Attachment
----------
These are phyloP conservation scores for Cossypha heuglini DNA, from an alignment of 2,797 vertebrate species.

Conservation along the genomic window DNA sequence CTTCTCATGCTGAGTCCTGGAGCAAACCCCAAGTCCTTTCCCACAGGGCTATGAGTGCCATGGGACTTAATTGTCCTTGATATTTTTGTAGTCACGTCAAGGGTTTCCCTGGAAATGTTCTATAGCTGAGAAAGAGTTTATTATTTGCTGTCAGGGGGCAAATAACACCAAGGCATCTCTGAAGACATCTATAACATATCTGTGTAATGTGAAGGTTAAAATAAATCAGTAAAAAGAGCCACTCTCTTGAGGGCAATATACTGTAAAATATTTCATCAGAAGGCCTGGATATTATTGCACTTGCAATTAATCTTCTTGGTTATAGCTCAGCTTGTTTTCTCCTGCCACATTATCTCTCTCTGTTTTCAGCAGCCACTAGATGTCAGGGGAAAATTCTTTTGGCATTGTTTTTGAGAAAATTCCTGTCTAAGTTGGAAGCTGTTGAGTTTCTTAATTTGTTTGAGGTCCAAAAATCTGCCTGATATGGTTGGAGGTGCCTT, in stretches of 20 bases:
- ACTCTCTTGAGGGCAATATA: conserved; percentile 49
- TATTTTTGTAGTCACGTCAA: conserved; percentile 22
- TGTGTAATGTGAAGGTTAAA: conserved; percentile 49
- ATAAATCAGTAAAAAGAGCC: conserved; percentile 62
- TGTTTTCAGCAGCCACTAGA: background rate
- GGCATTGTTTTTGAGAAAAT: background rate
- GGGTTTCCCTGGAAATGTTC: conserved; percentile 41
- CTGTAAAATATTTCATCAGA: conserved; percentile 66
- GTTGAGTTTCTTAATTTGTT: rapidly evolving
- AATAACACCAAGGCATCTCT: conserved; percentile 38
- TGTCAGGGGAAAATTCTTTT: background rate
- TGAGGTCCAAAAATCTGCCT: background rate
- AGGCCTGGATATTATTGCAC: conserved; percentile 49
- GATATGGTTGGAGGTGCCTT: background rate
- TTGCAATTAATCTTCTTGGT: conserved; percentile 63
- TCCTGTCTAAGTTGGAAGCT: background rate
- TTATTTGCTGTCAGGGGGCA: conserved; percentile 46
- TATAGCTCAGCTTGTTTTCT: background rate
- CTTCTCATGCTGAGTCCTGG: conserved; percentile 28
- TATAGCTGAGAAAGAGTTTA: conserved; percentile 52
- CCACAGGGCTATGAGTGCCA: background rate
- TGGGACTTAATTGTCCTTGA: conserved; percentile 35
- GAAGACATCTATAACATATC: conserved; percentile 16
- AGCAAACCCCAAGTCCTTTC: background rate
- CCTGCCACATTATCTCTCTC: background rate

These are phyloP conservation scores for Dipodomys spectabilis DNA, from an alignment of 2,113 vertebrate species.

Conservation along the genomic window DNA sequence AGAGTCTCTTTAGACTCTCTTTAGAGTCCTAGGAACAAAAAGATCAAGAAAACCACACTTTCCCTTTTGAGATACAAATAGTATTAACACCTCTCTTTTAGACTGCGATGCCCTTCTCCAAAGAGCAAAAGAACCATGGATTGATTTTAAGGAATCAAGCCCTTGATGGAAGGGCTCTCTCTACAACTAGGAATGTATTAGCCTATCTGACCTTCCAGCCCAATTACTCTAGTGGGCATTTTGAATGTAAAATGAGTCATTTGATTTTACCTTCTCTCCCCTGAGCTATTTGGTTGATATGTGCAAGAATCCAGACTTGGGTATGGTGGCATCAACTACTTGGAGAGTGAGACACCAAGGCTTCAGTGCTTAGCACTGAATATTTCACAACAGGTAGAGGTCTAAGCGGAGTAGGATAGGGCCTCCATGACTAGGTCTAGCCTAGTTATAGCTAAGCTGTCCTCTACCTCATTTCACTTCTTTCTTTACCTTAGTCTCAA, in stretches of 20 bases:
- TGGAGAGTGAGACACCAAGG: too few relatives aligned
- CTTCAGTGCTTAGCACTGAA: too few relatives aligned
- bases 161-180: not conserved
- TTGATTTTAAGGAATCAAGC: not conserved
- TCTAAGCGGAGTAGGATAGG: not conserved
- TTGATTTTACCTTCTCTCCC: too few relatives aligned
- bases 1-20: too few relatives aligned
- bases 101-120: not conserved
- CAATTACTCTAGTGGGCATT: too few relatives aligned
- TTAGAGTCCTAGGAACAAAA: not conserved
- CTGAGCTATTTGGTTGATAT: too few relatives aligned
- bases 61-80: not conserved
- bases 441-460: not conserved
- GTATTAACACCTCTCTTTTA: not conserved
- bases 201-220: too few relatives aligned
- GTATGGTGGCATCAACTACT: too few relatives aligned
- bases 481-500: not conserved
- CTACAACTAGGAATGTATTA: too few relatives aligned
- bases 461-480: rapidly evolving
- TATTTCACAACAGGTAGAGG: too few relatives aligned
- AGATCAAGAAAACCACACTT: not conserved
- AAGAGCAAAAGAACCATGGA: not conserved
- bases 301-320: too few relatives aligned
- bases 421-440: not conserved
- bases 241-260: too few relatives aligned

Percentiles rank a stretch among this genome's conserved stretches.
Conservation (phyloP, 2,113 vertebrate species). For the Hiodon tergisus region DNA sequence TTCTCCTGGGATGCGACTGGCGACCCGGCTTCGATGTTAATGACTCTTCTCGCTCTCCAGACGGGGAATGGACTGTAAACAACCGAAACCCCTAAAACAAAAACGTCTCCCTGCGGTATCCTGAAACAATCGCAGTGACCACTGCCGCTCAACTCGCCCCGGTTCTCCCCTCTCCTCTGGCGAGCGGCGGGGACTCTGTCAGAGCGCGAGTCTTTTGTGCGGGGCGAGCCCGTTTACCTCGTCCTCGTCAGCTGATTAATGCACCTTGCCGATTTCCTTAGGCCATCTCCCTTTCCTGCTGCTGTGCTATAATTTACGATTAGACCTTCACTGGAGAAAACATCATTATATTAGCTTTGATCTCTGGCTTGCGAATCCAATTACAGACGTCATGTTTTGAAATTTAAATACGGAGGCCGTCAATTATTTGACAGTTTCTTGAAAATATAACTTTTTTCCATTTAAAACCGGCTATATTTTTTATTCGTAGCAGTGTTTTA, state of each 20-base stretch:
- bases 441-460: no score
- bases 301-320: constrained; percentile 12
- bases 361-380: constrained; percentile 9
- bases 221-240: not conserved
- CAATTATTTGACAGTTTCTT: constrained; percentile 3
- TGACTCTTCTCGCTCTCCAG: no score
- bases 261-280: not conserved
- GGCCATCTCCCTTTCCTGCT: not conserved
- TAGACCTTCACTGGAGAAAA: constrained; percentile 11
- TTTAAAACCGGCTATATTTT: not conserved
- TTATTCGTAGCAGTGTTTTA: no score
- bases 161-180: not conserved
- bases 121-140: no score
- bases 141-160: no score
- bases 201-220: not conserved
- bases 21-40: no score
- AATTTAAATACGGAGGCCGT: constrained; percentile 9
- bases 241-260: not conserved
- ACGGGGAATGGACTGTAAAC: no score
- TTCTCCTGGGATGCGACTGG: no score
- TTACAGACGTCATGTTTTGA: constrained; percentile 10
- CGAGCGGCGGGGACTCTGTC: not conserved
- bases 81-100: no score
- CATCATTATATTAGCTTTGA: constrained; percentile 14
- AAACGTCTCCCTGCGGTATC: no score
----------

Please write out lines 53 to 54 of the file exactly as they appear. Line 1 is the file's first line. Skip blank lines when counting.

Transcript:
- bases 421-440: not conserved
- bases 241-260: too few relatives aligned